families

Four Ways Your Children's Ministry Can Engage Parents

Four Ways Your Children's Ministry Can Engage Parents

Parents are a vital part of children’s ministry, and it is important to engage them from the very start since they have the primary responsibility of discipling their children.

A Barna Group report on parents found that almost 90% of parents of children under age 13 believe they have the primary responsibility for teaching their children about religious beliefs and spiritual matters. The report concluded that parents are willing to provide spiritual leadership for their children, but are often ill-equipped to lead them in this way.

Grandparents as Parents

Grandparents as Parents

Now more than ever grandparents are being called upon to rear their grandchildren. According to a recent nationwide study, there are 2.7 million grandparents raising their grandchildren here in the U.S.[1]Although there are countless reasons and scenarios in which a grandchild may need to live with their grandparents, the most common situations (68%) are related to substance abuse, abandonment, abuse and neglect. The number of grandparents raising their grandchildren is steadily increasing, and I believe, both as a pastor and someone who lived with his grandparents, it is time that we, the Church, take notice of this growing population within our congregations, seek to understand their unique struggles and start considering how we work together to support and reach out to them.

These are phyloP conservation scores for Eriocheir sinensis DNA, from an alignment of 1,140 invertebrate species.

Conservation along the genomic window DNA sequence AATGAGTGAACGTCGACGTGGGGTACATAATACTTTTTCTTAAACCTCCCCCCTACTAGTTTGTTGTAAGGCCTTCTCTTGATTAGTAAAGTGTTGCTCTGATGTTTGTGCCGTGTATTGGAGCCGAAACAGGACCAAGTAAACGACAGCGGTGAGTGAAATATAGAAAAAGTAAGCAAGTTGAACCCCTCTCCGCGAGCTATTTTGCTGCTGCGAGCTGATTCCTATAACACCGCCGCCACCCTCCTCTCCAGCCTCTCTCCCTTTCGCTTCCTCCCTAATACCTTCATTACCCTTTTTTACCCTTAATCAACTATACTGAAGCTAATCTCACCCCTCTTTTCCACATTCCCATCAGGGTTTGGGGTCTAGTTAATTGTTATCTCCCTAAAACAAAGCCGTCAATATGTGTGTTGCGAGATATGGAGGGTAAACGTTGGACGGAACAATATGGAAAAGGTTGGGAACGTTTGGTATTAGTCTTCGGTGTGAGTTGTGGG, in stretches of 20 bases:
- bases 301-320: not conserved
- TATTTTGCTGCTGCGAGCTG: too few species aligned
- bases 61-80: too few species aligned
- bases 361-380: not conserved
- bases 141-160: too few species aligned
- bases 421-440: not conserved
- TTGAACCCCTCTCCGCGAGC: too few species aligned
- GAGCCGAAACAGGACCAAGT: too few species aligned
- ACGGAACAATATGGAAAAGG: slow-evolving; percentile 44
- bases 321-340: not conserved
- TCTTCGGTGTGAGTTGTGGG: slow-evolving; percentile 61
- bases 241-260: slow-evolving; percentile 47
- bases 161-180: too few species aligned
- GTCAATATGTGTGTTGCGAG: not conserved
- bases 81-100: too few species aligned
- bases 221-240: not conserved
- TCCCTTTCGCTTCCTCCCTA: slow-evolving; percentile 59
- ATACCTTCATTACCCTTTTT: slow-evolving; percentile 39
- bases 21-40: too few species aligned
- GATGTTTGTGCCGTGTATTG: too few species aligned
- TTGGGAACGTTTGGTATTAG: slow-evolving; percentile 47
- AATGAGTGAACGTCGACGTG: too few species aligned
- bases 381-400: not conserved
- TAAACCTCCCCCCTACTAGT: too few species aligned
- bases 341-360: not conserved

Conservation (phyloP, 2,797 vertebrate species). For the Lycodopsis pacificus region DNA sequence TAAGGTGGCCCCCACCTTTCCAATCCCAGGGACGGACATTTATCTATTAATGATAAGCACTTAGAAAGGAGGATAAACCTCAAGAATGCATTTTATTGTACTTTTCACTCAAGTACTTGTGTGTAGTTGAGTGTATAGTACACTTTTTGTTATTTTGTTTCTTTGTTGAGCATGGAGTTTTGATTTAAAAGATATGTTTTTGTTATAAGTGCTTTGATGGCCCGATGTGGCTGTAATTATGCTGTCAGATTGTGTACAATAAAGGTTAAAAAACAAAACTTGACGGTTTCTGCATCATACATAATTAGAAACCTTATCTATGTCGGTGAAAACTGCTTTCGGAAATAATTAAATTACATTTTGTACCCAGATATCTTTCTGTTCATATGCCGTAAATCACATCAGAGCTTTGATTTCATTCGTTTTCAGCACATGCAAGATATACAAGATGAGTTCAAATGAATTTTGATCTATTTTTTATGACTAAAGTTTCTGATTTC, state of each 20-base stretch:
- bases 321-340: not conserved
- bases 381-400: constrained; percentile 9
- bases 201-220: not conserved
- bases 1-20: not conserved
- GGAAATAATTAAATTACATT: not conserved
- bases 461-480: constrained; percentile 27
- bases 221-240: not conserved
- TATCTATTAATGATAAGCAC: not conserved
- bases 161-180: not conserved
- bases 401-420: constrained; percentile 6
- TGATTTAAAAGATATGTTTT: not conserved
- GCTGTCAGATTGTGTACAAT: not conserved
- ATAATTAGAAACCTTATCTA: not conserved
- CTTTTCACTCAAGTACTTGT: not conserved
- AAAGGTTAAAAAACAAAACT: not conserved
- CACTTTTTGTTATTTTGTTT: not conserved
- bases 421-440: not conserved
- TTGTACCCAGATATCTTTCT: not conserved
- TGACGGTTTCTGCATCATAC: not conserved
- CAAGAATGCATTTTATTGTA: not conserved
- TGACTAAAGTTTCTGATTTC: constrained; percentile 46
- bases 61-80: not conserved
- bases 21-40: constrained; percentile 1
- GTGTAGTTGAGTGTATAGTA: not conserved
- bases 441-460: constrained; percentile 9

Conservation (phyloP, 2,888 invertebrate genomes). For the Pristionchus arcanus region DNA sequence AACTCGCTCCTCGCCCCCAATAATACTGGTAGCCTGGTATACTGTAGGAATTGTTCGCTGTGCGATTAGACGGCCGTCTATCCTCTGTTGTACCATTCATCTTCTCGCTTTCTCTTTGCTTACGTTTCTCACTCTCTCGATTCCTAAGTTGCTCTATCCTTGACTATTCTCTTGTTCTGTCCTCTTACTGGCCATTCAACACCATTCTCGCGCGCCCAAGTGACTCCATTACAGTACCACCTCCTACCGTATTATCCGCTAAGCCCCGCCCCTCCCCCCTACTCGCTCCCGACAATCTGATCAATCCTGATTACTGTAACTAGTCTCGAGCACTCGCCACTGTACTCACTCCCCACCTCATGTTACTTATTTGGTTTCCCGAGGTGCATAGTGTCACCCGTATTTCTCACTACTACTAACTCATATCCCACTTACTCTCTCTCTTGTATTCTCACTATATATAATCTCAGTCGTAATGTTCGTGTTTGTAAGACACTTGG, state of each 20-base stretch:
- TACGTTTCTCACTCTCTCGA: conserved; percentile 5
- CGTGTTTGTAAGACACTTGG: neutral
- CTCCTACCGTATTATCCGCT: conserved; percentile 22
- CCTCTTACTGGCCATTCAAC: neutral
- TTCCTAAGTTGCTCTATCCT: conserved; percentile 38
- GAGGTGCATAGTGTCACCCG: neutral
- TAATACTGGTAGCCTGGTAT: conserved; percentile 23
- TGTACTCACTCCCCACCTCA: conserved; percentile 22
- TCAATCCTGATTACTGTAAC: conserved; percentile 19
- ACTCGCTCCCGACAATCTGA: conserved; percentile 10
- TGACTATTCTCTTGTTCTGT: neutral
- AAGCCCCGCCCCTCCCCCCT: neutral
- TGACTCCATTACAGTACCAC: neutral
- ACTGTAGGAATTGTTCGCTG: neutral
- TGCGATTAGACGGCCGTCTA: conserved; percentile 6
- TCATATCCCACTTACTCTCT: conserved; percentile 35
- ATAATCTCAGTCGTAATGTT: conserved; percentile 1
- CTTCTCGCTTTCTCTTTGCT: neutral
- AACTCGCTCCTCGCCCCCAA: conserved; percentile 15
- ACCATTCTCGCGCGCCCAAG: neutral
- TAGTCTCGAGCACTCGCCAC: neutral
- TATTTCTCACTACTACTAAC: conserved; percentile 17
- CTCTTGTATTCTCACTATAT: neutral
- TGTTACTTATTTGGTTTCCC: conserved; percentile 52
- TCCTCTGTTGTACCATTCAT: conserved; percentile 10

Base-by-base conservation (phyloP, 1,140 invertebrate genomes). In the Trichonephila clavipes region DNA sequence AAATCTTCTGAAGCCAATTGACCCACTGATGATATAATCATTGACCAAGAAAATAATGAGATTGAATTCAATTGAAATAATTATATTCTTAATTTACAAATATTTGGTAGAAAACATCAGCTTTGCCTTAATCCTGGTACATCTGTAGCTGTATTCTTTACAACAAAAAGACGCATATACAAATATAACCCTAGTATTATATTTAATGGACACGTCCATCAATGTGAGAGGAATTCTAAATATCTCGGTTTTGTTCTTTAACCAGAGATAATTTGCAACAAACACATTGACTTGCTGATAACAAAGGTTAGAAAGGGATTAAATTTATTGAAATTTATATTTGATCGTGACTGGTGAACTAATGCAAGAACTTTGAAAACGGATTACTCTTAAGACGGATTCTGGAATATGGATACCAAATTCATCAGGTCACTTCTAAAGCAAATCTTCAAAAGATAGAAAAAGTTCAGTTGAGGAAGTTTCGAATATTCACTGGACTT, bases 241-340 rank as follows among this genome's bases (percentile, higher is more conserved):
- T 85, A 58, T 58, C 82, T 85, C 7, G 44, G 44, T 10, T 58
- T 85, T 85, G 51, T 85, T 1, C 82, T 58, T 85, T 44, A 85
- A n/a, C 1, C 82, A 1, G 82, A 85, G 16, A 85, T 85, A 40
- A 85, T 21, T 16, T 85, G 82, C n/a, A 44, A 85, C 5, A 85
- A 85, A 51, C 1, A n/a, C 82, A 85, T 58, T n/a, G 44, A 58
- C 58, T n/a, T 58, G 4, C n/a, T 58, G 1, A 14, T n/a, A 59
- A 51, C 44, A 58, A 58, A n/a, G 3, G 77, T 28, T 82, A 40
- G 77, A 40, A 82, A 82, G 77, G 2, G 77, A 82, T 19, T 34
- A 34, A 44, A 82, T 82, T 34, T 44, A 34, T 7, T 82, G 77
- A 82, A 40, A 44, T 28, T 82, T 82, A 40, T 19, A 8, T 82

The Christian Outcast

The Christian Outcast

When we read the Bible we hear about Jesus loving the outcasts of society. When we think of outcasts today, we often think of those outside the church: the homeless, drug addicted or poor people. But I want to talk to you today about the outcasts inside the church – those in the Christian community that feel judged, unwelcomed and looked down upon. I have all too often felt this way as soon as I mention that I am divorced. 

A Word from the Executive Director on Serving Non-Traditional Families

I was speaking to a large group of middle schoolers. Knowing that few of them came from what my generation would consider the “traditional” family, I was trying to get them to discuss what it was like when their parents got divorced and how they could move beyond the pain of that experience. Clearly, I was not connecting well to the group. One young man, Kyle*, was sitting on the front row. He spoke up, saying, “Terry, my parents are not divorced. They were never married. I’ve only met my father once when I was little, and I don’t really remember him.”